## Info

The fast-line velocity can be computed as the product of pipe speed and number of lines strung over the block.

5. The efficiency of the mechanical system for the chains and shafts between the draw works and the engines was calculated in Example 16.2 as 0.834:

861 hp 0.834

= 1,032 hp (engine horsepower)

Wire rope must be monitored for fatigue wear resulting from raising and lowering the drillstring or casing. The usual practice is to evaluate the number of ton-miles of work performed by the wire rope. A ton-mile is defined as the amount of work needed to move a 1-ton load over a distance of 1 mile. After the rope has reached a specified ton-mile limit, it is removed from service. The limits vary for different operations and may range from about 500 for 1.0-in. rope to about 1,800 for 1%-in. rope. Drilling line also is cut (a portion is retired) before any critically strenuous job.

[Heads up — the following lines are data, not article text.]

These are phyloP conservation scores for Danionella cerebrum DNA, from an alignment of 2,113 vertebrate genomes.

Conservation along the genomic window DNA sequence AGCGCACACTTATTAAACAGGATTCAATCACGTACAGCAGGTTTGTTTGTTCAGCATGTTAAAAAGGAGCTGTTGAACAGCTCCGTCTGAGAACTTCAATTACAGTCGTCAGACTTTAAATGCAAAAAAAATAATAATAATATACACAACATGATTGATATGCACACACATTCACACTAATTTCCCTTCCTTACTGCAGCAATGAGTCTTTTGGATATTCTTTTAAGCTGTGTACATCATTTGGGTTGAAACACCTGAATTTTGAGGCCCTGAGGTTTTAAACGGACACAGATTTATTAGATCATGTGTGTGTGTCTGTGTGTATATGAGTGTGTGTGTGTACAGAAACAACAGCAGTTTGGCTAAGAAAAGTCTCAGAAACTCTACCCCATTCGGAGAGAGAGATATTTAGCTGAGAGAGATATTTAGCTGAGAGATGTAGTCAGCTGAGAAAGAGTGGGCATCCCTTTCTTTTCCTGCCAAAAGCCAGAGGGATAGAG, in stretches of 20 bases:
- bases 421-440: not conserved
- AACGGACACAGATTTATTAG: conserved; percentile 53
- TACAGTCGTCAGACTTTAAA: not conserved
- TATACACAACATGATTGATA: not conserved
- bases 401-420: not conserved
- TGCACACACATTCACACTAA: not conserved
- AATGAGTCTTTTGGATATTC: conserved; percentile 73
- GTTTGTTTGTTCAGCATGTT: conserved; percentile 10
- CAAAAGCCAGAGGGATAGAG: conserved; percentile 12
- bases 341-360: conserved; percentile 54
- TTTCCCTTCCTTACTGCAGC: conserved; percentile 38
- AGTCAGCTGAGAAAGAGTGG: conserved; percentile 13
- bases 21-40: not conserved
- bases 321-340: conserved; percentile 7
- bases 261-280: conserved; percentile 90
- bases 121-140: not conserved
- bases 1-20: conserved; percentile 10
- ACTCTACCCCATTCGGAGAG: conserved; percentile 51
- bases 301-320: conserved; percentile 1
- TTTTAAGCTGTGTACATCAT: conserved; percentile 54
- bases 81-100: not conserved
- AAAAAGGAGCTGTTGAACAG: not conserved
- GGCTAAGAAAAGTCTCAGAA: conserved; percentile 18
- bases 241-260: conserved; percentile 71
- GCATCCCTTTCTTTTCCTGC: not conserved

The major factors affecting ton-mile wear on the wire rope are round trips, setting casing, and drilling. Eq. 16.10 computes ton-miles during a round trip:

 Where: tr — ton-miles during a round trip d = hole depth, ft Ls = length of a drillpipc stand, ft wM = effective weight per foot of drillpipe, lb/ft m — total weight of traveling block-elevator assembly C = effective weight of drill-collar assembly minus the effective weight of the same length of drillpipe, lb/ft

Similar equations are provided in API RP 9B for coring, drilling, and setting casing.

M is the weight of the traveling block assembly. It includes the traveling block, hook, links, and elevators. If the actual weight of the traveling block assembly is unknown, the following approximate values may be used:

Traveling Block Assembly Weight,

Capacity, tons lb

100 6,000

150 9.000

250 350 500 650 750

12,000 19,000 28,000 35,000 48,000